SSH, also known as Secure Shell, is the method of connecting from your local machine to the web server where your site’s content is hosted. With SSH Gateway access you can use a variety of command-line tools like: WP CLI, MySQL command line, and bash to manage your website.
SSH Gateway uses key-based authentication for even greater security than a simple username and password combination. In this article we’ll cover the steps and all you need to know to get started with SSH access on your website.
Please note: SSH Gateway is available for customers on dedicated servers, and is not compatible with Legacy Staging environments. Please contact your Account Manager to check if your account qualifies for access.
Step One: Access Your User Portal
First, verify SSH access has been enabled for your account. Then your first step to get started with SSH Gateway is to log into your WP Engine User Portal. Just enter your email address and password to log in.
Next, click the dropdown menu next to your name:
On the left side, click “SSH Keys”
Step Two: Create and/or Add SSH Keys
Next you will need to add your SSH key. If you already have a key labeled “wpengine_rsa.pub” on your local machine, you can simply add the public key here. If not, please follow SSH Key Management first. The SSH key must begin with “ssh-rsa,” with the entire key following on a single line (rather than spread across multiple lines).
Your computer’s key can be used for all installs to which your WP Engine User Portal user has access. If you have multiple computers (e.g. one at home, one at work) which you will use to connect over SSH, it is best practice to use a separate key for each. You can add multiple SSH keys as needed on this page.
Pro tip: Each SSH Gateway user should add their own SSH key as a best practice. This makes access management for SSH Gateway more simple: Users will only have SSH Gateway access to the supported installs to which they have access.
Step Three: Connect to SSH Gateway
When connecting to SSH Gateway, you can use the following syntax. Be sure to replace the “install” fields with your WP Engine environment name:
If you do not use an SSH config file to manage multiple keys, you will need to specify which key your machine should use to authenticate the connection like so:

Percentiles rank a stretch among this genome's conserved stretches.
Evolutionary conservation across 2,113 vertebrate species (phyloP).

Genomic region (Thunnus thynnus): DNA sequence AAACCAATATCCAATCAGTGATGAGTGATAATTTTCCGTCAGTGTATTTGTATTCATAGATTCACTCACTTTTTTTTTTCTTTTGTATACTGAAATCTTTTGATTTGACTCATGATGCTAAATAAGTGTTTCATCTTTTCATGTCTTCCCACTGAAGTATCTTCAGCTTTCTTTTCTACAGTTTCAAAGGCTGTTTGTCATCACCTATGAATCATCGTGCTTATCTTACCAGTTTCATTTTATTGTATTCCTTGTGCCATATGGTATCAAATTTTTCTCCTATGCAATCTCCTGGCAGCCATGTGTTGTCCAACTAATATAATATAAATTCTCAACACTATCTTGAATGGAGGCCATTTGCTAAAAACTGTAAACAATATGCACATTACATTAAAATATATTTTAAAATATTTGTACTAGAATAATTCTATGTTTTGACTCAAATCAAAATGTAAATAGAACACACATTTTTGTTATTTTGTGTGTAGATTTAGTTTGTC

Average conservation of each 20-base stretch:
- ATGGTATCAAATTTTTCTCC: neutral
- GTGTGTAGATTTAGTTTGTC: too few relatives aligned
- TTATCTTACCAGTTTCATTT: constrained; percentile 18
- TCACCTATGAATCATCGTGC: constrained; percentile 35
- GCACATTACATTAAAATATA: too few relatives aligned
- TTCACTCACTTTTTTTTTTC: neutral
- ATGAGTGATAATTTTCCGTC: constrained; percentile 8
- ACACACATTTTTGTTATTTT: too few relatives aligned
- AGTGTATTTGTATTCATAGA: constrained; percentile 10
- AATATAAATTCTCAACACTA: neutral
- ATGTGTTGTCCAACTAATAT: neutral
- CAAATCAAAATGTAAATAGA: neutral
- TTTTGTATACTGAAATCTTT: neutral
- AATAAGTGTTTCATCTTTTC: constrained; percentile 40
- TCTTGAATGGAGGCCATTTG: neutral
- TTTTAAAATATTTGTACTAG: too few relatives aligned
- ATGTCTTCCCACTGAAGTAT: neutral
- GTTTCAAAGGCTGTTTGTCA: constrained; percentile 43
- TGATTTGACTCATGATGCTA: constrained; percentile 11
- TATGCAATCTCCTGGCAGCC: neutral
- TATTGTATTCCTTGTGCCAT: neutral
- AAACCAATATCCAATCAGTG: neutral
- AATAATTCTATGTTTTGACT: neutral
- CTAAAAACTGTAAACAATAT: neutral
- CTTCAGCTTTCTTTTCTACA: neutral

ssh -i ~/.ssh/wpengine_rsa -o IdentitiesOnly=yes [email protected]
If you encounter any errors in connecting, please reference our Troubleshooting SSH Connection Issues guide.
Step Four: Interact with Your Files and Database
After connecting to SSH, you will need to enter the directory for your website to see and interact with your files. To do this, type:
cd sites/yourenvironment && ls
Be sure to replace “yourenvironment” with your WP Engine environment name! You will then be in your website’s root directory, and have a listing of the files and directories in your website. Please note: If you add files above the root directory for your website, such as files or directories in the “sites” folder, these files will not persist past the end of your SSH session. Only files added to your website’s root directory or lower will persist.
Now that you have successfully set up your keys and connected, it’s time to get started using SSH Gateway to simplify your life! You can use WP-CLI, bash loops, edit files using your favorite editor, and many other CLI tools. Be sure take a backup prior to making any changes, and to reference our FAQ for answers to common questions about SSH Gateway.
Below are some examples of commands you can use:
Import a SQL file to your WordPress site’s database with WP-CLI:
wp db import mynewsqlfile.sql
Install and activate the WooCommerce plugin with WP-CLI:
wp plugin install woocommerce --activate
Run database queries with WP-CLI:
wp db query "SELECT * FROM wp_users WHERE user_email='[email protected]';"
See if WordPress core files have been modified:
wp core verify-checksums
Add “administrator” capabilities to a user named “wpengine” with WP-CLI:
wp user add-cap wpengine administrator
Search-replace for olddomain.com to newdomain.com using precise (PHP-based search) on all tables with WP-CLI:
wp search-replace “olddomain.com” “newdomain.com” --all-tables --precise
Sync all the files from folder1 to folder2 using rsync (non-destructive):
rsync -rvP folder1/ folder2/
Sync example.png on your local machine to folder4 on your website (non-destructive):
rsync example.png [email protected]:/sites/yourenvironment/folder4
Edit a file named myfile.txt using vim:
Enter MySQL command line and query your table storage engine for all tables:
SELECT table_name, Engine FROM information_schema.tables WHERE table_schema='wp_myinstall';
| table_name | Engine |
| wp_commentmeta | InnoDB |
| wp_comments | InnoDB |
| wp_ewwwio_images | InnoDB |
| wp_gdbc_attempts | InnoDB |
| wp_links | InnoDB |
| wp_nxs_log | InnoDB |
| wp_options | InnoDB |
| wp_postmeta | InnoDB |
| wp_posts | InnoDB |
| wp_smush_dir_images | InnoDB |
| wp_term_relationships | InnoDB |
| wp_term_taxonomy | InnoDB |
| wp_termmeta | InnoDB |
| wp_terms | InnoDB |
| wp_usermeta | InnoDB |
| wp_users | InnoDB |
| wp_yoast_seo_links | InnoDB |
| wp_yoast_seo_meta | InnoDB |
18 rows in set (0.00 sec)
Update WordPress to version 4.9.1 for multiple sites using a bash loop*:
for install in myinstall1 myinstall2 myinstall3; do ssh [email protected]$install.ssh.wpengine.net && cd /sites/$install && wp core update --version=4.9.1; done
*You should run loops which iterate through multiple installations from your local machine